a tubular crimping sleeve containing a resiliently deformable alignment body having a central alignmen~ passage for optical fibres and is characterised in ~hat the crimping sleeve ex~ends beyond the alignment body at opposite ends and a support bushing, having a central fibre passageway is disposed within each end of the sleeve adjacen~ ~he alignment body, each support bushing having a peripheral recess within the sleeve where by on crimping, the sleeve about the alignment body and the bushings, the sleeve may be indented into the recesses to secure the hushings ln abutment with opposite ends of the alignment body and the alignment body under axial compression.
Suitably the alignment body is formed of material selected from the group comprising eutectic lead-tin alloy, super-plastic zinc, aluminium of grain size of ~he order o~ 30 micron, super-plastic aluminium having a grain size of the order of 5 micron, and EPDM rubber, and the bushings may be of malleable metal such as brass.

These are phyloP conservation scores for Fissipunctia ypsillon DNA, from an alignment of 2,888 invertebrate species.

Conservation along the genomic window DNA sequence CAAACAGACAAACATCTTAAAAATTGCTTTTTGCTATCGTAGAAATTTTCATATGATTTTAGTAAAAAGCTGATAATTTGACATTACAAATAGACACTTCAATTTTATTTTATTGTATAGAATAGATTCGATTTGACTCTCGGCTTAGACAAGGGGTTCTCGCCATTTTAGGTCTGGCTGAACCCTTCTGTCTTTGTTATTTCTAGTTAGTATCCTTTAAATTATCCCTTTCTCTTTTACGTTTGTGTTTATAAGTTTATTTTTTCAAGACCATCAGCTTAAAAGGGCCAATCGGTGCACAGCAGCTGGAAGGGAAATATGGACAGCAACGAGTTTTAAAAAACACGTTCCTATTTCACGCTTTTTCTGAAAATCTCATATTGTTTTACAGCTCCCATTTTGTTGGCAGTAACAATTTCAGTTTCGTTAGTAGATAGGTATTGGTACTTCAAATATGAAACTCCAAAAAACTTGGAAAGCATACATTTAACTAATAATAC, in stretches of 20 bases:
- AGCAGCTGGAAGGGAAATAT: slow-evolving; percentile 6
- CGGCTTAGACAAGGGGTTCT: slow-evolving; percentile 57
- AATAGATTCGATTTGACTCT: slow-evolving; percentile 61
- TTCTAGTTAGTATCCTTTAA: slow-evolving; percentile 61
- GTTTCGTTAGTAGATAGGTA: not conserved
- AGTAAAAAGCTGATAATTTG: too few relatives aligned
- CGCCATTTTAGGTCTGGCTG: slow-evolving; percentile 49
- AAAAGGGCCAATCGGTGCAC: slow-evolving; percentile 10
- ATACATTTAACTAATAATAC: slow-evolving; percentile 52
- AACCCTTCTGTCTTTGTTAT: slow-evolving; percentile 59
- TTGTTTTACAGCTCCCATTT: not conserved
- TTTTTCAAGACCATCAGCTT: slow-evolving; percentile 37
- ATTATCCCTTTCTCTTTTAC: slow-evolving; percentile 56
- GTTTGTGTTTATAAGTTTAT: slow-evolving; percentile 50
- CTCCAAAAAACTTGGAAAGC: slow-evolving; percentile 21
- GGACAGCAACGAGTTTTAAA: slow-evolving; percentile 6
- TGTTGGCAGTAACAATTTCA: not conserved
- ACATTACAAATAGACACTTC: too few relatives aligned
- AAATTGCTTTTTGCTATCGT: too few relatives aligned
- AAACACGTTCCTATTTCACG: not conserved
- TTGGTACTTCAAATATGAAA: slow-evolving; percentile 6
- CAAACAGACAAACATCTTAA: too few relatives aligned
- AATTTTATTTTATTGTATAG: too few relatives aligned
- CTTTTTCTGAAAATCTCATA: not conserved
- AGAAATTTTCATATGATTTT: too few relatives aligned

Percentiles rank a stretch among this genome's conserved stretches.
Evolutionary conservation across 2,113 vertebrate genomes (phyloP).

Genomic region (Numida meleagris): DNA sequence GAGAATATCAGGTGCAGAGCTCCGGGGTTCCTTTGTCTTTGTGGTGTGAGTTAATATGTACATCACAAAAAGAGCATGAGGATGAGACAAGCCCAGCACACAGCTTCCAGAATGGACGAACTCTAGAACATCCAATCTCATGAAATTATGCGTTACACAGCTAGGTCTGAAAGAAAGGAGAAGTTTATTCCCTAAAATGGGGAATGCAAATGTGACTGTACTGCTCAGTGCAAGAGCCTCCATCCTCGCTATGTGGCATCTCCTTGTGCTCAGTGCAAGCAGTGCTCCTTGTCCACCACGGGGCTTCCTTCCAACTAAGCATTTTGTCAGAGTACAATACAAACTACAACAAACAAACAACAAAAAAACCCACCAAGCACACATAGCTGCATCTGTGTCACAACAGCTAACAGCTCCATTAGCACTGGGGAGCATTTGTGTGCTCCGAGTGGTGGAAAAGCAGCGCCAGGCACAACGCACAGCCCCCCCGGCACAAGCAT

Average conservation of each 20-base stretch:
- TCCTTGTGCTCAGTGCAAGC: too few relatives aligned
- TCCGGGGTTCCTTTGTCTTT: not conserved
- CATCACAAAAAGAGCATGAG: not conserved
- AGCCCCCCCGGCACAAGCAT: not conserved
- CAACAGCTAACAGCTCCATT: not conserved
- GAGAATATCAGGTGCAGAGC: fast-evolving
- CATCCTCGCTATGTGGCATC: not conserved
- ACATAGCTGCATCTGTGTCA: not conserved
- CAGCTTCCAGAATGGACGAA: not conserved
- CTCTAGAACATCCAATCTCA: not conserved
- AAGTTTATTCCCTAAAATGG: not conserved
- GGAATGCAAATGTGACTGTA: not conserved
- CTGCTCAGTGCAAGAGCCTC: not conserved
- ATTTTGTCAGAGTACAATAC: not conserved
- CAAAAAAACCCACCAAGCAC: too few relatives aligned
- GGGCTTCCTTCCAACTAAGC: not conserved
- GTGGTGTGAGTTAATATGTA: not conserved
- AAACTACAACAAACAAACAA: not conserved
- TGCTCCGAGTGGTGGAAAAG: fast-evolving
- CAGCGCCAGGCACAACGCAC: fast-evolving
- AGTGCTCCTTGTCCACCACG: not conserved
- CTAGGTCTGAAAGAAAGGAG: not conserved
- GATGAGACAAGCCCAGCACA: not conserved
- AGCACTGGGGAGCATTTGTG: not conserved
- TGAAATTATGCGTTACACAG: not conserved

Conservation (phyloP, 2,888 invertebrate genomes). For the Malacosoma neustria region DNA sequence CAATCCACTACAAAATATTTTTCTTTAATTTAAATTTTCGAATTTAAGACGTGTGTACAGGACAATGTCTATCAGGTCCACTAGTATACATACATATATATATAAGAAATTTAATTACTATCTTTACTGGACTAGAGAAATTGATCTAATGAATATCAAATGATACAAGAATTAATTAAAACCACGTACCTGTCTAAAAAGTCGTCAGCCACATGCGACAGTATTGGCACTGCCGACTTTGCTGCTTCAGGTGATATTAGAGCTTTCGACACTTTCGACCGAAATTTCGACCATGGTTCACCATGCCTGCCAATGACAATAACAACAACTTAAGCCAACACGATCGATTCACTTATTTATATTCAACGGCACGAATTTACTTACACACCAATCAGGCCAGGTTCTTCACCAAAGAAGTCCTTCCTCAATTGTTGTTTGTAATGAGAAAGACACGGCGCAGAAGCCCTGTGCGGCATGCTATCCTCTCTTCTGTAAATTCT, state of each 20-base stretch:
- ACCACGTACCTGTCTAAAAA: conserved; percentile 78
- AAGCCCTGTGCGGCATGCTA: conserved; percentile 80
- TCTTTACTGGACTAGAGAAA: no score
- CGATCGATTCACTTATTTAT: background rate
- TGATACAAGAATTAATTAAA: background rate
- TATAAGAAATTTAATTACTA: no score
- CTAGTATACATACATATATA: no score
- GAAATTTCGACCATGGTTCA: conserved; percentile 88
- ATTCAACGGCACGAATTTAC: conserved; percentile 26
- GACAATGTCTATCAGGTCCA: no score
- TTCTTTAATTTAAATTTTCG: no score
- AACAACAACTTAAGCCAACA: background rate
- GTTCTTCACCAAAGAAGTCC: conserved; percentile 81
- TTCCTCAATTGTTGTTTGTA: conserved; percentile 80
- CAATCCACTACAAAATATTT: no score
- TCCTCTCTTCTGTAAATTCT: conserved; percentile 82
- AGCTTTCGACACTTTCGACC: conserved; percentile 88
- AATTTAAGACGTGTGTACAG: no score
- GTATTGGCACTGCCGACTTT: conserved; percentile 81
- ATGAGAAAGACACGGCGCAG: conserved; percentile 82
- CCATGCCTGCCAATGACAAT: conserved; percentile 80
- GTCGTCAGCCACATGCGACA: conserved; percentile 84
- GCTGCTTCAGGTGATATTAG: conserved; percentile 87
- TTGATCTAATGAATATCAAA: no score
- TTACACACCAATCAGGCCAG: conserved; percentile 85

In order to connect ends of fibres terminated according to the invention, the exposed ends of the coated short fibre lengths are inserted into opposite ends of an alignment bore or passage in an alignment member, suitably into close juxtaposition.
Due to their relatively rigid form because of the coatings, the ends may be inserted into passageways in a close fit where substantial axial insertion forces may be required.
The invention includes a male connec~or comprising ~5~
~ ~936 a fibre optic splice according to the invention characterised by a coa.ted optical fibre length according to the invention mounted in the fibre passayeway of che support bushing at one end, the coated libre projecting on opposite sides of the bushing, on~ end extending externally of the splice and the other ex-tending into the alignment passageway of the alignment body.